Is evangelism, outreach, and discipleship a priority for you? For your ministry? And, more importantly, as a believer? I’m confident for most churches and Christian organizations, evangelism occupies a prominent aspect of the ministry plan. As Christ followers, it is an important individual principle as well. But what do our finances and budgeting say about the importance of these activities?
Perhaps you’ve heard the familiar saying, “Show me your checkbook (modern translation: banking app), and I’ll show you your priorities.” I’m not trying to be “that guy.” But it is true, for both organizations and individuals, we don’t [typically] accomplish what we haven’t planned.
Most churches have budget lines for outreach, evangelism, and discipleship activities. While those same specific budget lines don’t normally appear in a personal budget, we certainly could make room for outreach activities. I’m not suggesting we need a formalized spending plan for personal evangelism, but we can all work towards building margin in our budgets allowing for outreach opportunities.
Often, personal evangelism doesn’t require money, but sometimes it can help. With margin in our budget, we can take someone we’re discipling for coffee or a meal and spend some intentional time investing in the relationship. Or, we can say yes without hesitation to supporting a missions cause or taking a missions trip ourselves.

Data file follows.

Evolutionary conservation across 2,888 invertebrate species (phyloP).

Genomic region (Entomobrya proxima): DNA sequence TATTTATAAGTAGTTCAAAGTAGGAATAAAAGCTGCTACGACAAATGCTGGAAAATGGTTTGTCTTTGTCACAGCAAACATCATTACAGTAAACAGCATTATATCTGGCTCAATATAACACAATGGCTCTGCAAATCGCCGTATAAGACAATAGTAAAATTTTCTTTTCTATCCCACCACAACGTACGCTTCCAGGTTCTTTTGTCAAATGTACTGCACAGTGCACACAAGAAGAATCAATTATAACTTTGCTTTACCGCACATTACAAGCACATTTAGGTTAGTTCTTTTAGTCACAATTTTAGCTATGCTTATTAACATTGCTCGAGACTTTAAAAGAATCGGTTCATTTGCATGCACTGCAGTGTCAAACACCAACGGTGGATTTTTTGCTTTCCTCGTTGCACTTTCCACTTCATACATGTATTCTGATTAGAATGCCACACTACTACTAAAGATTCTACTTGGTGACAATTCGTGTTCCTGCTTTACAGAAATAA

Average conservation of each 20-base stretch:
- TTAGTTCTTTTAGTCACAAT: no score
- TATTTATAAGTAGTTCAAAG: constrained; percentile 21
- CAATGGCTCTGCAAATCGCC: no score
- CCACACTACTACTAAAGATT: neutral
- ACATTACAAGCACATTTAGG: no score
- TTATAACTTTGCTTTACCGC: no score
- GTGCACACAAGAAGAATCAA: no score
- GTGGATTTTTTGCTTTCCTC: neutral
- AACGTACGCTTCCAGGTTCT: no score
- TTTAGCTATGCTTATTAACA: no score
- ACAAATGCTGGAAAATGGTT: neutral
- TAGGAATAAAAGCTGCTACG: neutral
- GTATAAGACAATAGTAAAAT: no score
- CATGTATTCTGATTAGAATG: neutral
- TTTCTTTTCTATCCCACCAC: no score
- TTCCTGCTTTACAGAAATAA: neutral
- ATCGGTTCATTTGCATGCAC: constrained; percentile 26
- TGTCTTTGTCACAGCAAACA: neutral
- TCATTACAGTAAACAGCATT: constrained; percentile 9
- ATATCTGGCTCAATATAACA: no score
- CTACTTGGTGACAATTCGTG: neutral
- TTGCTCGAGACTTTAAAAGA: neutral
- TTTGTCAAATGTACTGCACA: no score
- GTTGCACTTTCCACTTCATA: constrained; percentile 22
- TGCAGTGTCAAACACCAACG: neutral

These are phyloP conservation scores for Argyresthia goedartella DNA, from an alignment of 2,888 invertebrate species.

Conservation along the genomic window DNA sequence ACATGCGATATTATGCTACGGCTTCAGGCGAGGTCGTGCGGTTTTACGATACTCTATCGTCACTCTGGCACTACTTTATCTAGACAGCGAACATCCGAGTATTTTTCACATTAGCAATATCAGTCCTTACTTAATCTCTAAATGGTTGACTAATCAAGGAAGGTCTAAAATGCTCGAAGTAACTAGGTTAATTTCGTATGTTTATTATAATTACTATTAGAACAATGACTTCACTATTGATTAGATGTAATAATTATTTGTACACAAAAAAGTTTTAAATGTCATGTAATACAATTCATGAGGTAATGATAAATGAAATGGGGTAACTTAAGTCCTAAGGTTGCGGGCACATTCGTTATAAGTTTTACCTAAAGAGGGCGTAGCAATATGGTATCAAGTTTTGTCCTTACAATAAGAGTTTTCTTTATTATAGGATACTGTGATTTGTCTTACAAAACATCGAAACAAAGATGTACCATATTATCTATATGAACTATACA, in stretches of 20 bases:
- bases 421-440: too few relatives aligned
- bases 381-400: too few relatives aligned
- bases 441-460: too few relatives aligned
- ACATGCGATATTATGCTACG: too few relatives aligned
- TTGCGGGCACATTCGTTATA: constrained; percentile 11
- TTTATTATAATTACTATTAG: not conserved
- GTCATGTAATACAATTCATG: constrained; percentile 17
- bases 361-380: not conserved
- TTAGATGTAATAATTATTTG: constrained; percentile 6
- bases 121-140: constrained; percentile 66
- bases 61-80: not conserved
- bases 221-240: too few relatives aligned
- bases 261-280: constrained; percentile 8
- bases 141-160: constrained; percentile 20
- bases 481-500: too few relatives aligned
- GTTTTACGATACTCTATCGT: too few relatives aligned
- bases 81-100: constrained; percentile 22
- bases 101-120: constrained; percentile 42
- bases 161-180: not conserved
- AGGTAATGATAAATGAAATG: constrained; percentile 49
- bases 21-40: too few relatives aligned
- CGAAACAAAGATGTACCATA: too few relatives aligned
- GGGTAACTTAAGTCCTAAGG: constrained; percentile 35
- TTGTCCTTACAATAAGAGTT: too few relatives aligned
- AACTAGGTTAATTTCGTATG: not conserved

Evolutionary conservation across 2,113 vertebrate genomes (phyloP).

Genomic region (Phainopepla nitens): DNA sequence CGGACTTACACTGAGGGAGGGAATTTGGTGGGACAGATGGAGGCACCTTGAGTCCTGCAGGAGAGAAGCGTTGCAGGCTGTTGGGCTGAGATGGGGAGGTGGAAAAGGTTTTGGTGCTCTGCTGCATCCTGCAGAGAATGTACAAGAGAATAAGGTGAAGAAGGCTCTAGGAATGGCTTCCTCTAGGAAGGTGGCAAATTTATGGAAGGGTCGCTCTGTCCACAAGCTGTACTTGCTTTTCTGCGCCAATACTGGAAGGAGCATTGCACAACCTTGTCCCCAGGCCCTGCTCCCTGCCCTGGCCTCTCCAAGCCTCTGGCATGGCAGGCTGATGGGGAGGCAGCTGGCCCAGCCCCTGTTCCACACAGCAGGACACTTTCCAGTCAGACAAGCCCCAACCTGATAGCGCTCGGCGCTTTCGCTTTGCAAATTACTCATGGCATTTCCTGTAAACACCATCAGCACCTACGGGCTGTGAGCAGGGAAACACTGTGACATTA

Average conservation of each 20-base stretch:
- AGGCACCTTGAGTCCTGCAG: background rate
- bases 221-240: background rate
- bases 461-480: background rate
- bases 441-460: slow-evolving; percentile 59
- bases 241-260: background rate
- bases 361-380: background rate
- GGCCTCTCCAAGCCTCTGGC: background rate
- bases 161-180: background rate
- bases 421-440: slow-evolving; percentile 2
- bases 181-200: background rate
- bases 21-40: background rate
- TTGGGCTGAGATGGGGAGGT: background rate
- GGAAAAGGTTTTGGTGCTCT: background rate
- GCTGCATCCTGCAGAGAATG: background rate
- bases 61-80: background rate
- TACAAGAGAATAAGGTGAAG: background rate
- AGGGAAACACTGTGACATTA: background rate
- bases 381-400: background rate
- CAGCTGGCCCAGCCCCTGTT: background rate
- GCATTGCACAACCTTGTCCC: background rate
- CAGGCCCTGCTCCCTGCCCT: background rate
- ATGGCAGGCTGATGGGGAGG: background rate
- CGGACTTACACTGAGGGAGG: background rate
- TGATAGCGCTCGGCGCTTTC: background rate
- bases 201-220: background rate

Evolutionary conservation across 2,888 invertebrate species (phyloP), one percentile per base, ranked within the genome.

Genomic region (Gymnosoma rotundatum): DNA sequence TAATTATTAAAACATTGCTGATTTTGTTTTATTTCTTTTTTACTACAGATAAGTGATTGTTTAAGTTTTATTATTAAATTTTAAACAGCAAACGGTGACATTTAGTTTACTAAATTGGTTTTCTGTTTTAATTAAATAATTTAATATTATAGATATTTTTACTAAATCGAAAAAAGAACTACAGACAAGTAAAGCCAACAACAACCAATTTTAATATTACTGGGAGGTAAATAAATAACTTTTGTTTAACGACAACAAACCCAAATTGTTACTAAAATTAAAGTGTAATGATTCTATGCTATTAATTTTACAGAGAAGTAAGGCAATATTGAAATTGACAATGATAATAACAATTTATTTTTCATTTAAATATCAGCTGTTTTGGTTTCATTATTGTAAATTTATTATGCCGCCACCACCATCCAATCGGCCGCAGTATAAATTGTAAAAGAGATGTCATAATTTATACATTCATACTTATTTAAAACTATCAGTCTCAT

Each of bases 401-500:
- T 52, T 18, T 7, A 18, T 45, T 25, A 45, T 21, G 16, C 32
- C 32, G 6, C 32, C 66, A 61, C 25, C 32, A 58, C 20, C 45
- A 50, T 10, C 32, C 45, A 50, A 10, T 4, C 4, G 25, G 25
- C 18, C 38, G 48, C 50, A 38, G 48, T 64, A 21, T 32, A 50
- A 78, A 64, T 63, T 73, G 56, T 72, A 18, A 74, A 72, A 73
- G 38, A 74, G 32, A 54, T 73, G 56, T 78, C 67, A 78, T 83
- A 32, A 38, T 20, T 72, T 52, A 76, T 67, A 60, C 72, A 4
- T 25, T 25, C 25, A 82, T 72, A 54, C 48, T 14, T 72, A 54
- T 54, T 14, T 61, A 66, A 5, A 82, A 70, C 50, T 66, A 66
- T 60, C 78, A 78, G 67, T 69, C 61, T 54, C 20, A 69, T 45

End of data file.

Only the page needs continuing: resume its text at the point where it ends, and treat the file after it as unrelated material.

Many people feel restricted by a budget rather than enabled. But enabling is exactly what our budgets become when we reframe our perspective. Budgets help us stay focused on what’s important to us and help us align our spending with our life’s priorities. Outreach is not only a high priority; for the Christian, fulfilling God’s mandate is the highest priority.
Viewing our budget in this light, why wouldn’t we want to plan carefully for evangelistic or discipleship opportunities? It is important to ensure a pool of discretionary funds is available when these opportunities arise. Let’s make our budgets a tool for outreach, rather than a barrier.
As we go about our lives, engaging with our neighbors and culture-at-large, we have numerous opportunities to become lights in a dark world. It starts with simple things—a smile, a kind word to a store clerk, or assisting with a home project for your neighbor. These small things take little time. But small things, shared from a full heart of joy, eventually add up. Over time, people recognize a difference in us from what they see in the culture around us.
No, it doesn’t take money to evangelize or disciple others. But available funds can enhance opportunities to minister. How we choose to spend our money, and how we engage with those around us reveals our priorities. Let’s be measured by what matters and start measuring money matters in light of eternity.
When seeking to live a life marked by evangelism and discipleship, it is crucial to remember three simple principles for staying focused on what is really important:
- You don’t accomplish what you don’t plan.
- Budgeting can be a tool for outreach.
- Measure what matters.
**Adapted from ONE Magazine